Assembling the heterogeneous elements for digital learning

Universities as a business – but which business

Last week I gave a presentation to new academic staff at CQU, a part of their “induction” process. The presentation was titled Some possible futures of e-learning: Lessons and enablers.

The basic premise was something along the lines

  • Current e-learning practice is far from good.
  • Future e-learning practice will look nothing like it.
  • What are some the contextual factors, the lessons and the enablers that might guide the creation of that future practice?

One of the lessons I proposed was that the idea of the “University as a business” was a bit limited.

University as a business

The literature in and around higher education has, for at least 20 years, included a large percentage of discussion that universities should be run as businesses. Actually, I’m pretty sure I’ve seen references that this has been a complain, typically from business and politicians for a lot long than that.

This following quote summarises much of the current rationale behind that idea (Dodd, 2004)

Declining revenues and public support … coupled with increased competition, performance requirements, constituent accountability, globalization and changing political climates. All of this has forced a new reality for higher education … one that requires greater efficiency, effectiveness and business-like processes.

So if we adopt business-like processes then universities will be better value for money and all will be right with the world.

The main problem I have with this is that not all businesses are the same. Which type of business should a university borrow its practices from?

Types of businesses

I don’t believe it is possible to treat all businesses the same. The strategies and tactics required to run IBM are different from those to run a supermarket chain, a local corner store or a professional sports team.

I also don’t believe that each business or organisation is so unique that it needs to be entirely individually catered for. I think/hope that there is a useful middle road. McKelvey & Aldrich (1983) seem to agree, at least the quote in Rich (1992) indicates this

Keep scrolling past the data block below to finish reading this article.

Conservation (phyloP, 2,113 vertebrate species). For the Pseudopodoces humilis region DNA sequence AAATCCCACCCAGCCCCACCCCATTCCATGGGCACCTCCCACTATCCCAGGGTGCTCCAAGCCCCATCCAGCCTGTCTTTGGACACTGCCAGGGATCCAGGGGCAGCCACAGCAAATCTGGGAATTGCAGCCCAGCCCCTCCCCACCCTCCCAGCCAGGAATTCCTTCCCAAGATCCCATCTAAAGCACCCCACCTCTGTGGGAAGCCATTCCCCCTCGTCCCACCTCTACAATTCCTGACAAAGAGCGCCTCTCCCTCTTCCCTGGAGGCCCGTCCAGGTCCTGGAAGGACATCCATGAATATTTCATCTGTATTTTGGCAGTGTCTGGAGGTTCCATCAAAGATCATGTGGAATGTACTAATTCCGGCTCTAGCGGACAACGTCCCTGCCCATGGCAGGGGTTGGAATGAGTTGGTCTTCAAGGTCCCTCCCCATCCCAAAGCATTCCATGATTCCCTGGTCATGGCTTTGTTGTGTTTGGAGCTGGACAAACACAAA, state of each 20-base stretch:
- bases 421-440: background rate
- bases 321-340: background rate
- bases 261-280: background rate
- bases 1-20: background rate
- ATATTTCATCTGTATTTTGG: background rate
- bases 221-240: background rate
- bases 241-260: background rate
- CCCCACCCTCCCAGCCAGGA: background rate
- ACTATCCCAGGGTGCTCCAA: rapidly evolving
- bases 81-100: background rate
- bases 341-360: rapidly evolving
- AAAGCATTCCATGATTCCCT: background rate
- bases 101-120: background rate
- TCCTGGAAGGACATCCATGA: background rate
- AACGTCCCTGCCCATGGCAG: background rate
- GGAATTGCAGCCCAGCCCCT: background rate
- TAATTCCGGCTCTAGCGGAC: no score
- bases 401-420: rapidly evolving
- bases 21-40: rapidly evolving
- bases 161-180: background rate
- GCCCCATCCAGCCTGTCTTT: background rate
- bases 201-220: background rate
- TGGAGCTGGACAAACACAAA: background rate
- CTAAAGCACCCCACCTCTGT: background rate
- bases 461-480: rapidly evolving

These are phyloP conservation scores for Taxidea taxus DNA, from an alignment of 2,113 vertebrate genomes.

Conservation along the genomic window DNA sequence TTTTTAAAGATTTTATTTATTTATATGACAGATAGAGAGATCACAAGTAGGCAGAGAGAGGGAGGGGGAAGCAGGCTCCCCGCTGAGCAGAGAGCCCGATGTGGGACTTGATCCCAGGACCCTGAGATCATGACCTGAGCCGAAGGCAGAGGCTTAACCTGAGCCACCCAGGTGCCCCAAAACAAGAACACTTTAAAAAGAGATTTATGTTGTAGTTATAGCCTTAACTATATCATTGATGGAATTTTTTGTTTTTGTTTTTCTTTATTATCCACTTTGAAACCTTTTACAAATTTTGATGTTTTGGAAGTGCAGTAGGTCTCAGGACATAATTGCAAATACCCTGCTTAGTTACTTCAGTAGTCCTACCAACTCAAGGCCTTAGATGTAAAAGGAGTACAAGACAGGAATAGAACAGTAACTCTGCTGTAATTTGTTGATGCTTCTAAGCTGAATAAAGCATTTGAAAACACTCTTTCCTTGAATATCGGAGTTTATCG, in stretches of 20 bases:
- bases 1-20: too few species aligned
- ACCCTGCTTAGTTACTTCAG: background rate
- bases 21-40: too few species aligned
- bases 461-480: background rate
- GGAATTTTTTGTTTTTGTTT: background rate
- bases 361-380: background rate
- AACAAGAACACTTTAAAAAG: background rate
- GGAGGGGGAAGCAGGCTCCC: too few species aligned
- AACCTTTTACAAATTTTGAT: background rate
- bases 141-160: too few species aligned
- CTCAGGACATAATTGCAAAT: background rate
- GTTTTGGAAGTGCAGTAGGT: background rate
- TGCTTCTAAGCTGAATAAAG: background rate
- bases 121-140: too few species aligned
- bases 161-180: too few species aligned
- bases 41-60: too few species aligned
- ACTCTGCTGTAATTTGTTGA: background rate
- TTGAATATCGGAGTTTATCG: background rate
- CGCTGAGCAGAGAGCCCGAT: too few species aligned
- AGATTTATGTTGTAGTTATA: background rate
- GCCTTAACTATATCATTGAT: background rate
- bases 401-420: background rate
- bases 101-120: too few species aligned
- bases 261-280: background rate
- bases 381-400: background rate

Classifying organizations into types presents an alternative to the idea that organizations are either all alike or are all individually unique.

University as a professional service firm

An ex-Harvard Business School professor, David Maister has made a name through working with professional service firms and is the author of the book Managing the Professional Service Firm. His description, from this book, of the professional service firm has, for me, striking similarities with universities.

Two aspects…create the special management challenges of the professional service firm. First… a high degree of customization in their work … Second, … strong component of face-to-face interaction with the client

Straight after this description comes the quote which strikes at the heart of the current “efficiency” emphasis in university management.

Management principles and approaches from the industrial or mass-consumer sectors, based..on standardization, supervision, and marketing of repetitive tasks..are not only inapplicable…but may be dangerously wrong.

What does that say about the adoption of such practices as quality assurance and Enterprise Resource Planning (ERP) systems by universities?

The Oxford Said Business School has an article online about professional service firms.

References

David Dodd (2004). Decisions, data and the universities as a business. College Planning & Management

B McKelvey and H Aldrich (1983) Populations, natural selection, and applied organizational science. Administrative Science Quarterly, 28: 101-128

Philip Rich (1992). “The Organizational Taxonomy: Definition and Design.” The Academy of Management Review 17(4): 758-781

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